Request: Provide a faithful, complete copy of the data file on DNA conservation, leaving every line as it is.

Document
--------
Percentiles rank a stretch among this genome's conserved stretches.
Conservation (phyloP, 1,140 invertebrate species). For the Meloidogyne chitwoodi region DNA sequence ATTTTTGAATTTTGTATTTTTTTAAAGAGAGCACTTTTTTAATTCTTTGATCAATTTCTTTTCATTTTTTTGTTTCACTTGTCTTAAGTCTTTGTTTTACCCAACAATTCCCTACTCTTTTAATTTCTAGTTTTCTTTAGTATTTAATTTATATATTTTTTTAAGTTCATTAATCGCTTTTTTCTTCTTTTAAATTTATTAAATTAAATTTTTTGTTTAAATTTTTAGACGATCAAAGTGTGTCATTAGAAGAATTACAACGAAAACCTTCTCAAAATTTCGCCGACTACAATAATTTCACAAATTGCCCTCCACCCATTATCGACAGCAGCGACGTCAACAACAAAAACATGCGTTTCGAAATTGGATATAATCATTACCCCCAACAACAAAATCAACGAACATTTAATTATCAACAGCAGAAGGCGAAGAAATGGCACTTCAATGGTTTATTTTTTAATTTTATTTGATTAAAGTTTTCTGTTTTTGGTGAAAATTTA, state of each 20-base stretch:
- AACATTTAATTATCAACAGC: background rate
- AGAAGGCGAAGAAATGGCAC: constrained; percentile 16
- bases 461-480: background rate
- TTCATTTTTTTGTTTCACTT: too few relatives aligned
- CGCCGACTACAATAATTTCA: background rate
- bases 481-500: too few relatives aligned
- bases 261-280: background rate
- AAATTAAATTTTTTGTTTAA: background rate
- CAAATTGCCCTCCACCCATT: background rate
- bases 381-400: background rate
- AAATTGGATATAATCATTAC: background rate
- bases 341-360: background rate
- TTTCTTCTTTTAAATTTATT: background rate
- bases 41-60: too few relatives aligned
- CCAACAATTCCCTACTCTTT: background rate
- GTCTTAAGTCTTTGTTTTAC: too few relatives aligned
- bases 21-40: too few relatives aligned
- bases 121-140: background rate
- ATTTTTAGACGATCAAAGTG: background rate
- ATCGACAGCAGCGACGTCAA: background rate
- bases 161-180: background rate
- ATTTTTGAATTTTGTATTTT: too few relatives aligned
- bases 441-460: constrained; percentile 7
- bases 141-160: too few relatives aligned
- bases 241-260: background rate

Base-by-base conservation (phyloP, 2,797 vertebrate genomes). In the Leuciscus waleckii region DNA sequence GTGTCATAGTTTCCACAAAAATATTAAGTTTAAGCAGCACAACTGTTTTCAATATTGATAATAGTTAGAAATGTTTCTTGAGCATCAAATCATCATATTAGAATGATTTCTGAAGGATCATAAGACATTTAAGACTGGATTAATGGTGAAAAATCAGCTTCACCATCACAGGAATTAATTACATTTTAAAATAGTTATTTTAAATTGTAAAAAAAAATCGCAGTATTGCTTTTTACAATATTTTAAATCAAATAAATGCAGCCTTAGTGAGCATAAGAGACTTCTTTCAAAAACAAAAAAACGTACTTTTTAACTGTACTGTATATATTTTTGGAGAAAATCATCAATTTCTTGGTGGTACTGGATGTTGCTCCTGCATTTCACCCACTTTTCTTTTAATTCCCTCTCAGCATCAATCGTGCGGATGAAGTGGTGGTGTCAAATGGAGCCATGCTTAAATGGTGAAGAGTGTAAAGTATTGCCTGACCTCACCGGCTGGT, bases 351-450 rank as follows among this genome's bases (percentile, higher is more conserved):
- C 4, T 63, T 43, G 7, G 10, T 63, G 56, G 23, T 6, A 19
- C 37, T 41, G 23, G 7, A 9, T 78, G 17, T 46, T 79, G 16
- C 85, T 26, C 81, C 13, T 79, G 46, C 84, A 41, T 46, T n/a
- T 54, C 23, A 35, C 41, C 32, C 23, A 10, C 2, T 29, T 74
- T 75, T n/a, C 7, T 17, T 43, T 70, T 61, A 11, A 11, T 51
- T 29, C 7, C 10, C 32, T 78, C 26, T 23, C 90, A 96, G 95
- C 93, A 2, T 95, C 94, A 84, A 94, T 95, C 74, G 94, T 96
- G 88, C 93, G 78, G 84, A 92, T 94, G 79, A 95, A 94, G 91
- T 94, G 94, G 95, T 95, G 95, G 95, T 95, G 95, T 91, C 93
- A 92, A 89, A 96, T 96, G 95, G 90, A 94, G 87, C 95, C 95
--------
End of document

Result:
Percentiles rank a stretch among this genome's conserved stretches.
Conservation (phyloP, 1,140 invertebrate species). For the Meloidogyne chitwoodi region DNA sequence ATTTTTGAATTTTGTATTTTTTTAAAGAGAGCACTTTTTTAATTCTTTGATCAATTTCTTTTCATTTTTTTGTTTCACTTGTCTTAAGTCTTTGTTTTACCCAACAATTCCCTACTCTTTTAATTTCTAGTTTTCTTTAGTATTTAATTTATATATTTTTTTAAGTTCATTAATCGCTTTTTTCTTCTTTTAAATTTATTAAATTAAATTTTTTGTTTAAATTTTTAGACGATCAAAGTGTGTCATTAGAAGAATTACAACGAAAACCTTCTCAAAATTTCGCCGACTACAATAATTTCACAAATTGCCCTCCACCCATTATCGACAGCAGCGACGTCAACAACAAAAACATGCGTTTCGAAATTGGATATAATCATTACCCCCAACAACAAAATCAACGAACATTTAATTATCAACAGCAGAAGGCGAAGAAATGGCACTTCAATGGTTTATTTTTTAATTTTATTTGATTAAAGTTTTCTGTTTTTGGTGAAAATTTA, state of each 20-base stretch:
- AACATTTAATTATCAACAGC: background rate
- AGAAGGCGAAGAAATGGCAC: constrained; percentile 16
- bases 461-480: background rate
- TTCATTTTTTTGTTTCACTT: too few relatives aligned
- CGCCGACTACAATAATTTCA: background rate
- bases 481-500: too few relatives aligned
- bases 261-280: background rate
- AAATTAAATTTTTTGTTTAA: background rate
- CAAATTGCCCTCCACCCATT: background rate
- bases 381-400: background rate
- AAATTGGATATAATCATTAC: background rate
- bases 341-360: background rate
- TTTCTTCTTTTAAATTTATT: background rate
- bases 41-60: too few relatives aligned
- CCAACAATTCCCTACTCTTT: background rate
- GTCTTAAGTCTTTGTTTTAC: too few relatives aligned
- bases 21-40: too few relatives aligned
- bases 121-140: background rate
- ATTTTTAGACGATCAAAGTG: background rate
- ATCGACAGCAGCGACGTCAA: background rate
- bases 161-180: background rate
- ATTTTTGAATTTTGTATTTT: too few relatives aligned
- bases 441-460: constrained; percentile 7
- bases 141-160: too few relatives aligned
- bases 241-260: background rate

Base-by-base conservation (phyloP, 2,797 vertebrate genomes). In the Leuciscus waleckii region DNA sequence GTGTCATAGTTTCCACAAAAATATTAAGTTTAAGCAGCACAACTGTTTTCAATATTGATAATAGTTAGAAATGTTTCTTGAGCATCAAATCATCATATTAGAATGATTTCTGAAGGATCATAAGACATTTAAGACTGGATTAATGGTGAAAAATCAGCTTCACCATCACAGGAATTAATTACATTTTAAAATAGTTATTTTAAATTGTAAAAAAAAATCGCAGTATTGCTTTTTACAATATTTTAAATCAAATAAATGCAGCCTTAGTGAGCATAAGAGACTTCTTTCAAAAACAAAAAAACGTACTTTTTAACTGTACTGTATATATTTTTGGAGAAAATCATCAATTTCTTGGTGGTACTGGATGTTGCTCCTGCATTTCACCCACTTTTCTTTTAATTCCCTCTCAGCATCAATCGTGCGGATGAAGTGGTGGTGTCAAATGGAGCCATGCTTAAATGGTGAAGAGTGTAAAGTATTGCCTGACCTCACCGGCTGGT, bases 351-450 rank as follows among this genome's bases (percentile, higher is more conserved):
- C 4, T 63, T 43, G 7, G 10, T 63, G 56, G 23, T 6, A 19
- C 37, T 41, G 23, G 7, A 9, T 78, G 17, T 46, T 79, G 16
- C 85, T 26, C 81, C 13, T 79, G 46, C 84, A 41, T 46, T n/a
- T 54, C 23, A 35, C 41, C 32, C 23, A 10, C 2, T 29, T 74
- T 75, T n/a, C 7, T 17, T 43, T 70, T 61, A 11, A 11, T 51
- T 29, C 7, C 10, C 32, T 78, C 26, T 23, C 90, A 96, G 95
- C 93, A 2, T 95, C 94, A 84, A 94, T 95, C 74, G 94, T 96
- G 88, C 93, G 78, G 84, A 92, T 94, G 79, A 95, A 94, G 91
- T 94, G 94, G 95, T 95, G 95, G 95, T 95, G 95, T 91, C 93
- A 92, A 89, A 96, T 96, G 95, G 90, A 94, G 87, C 95, C 95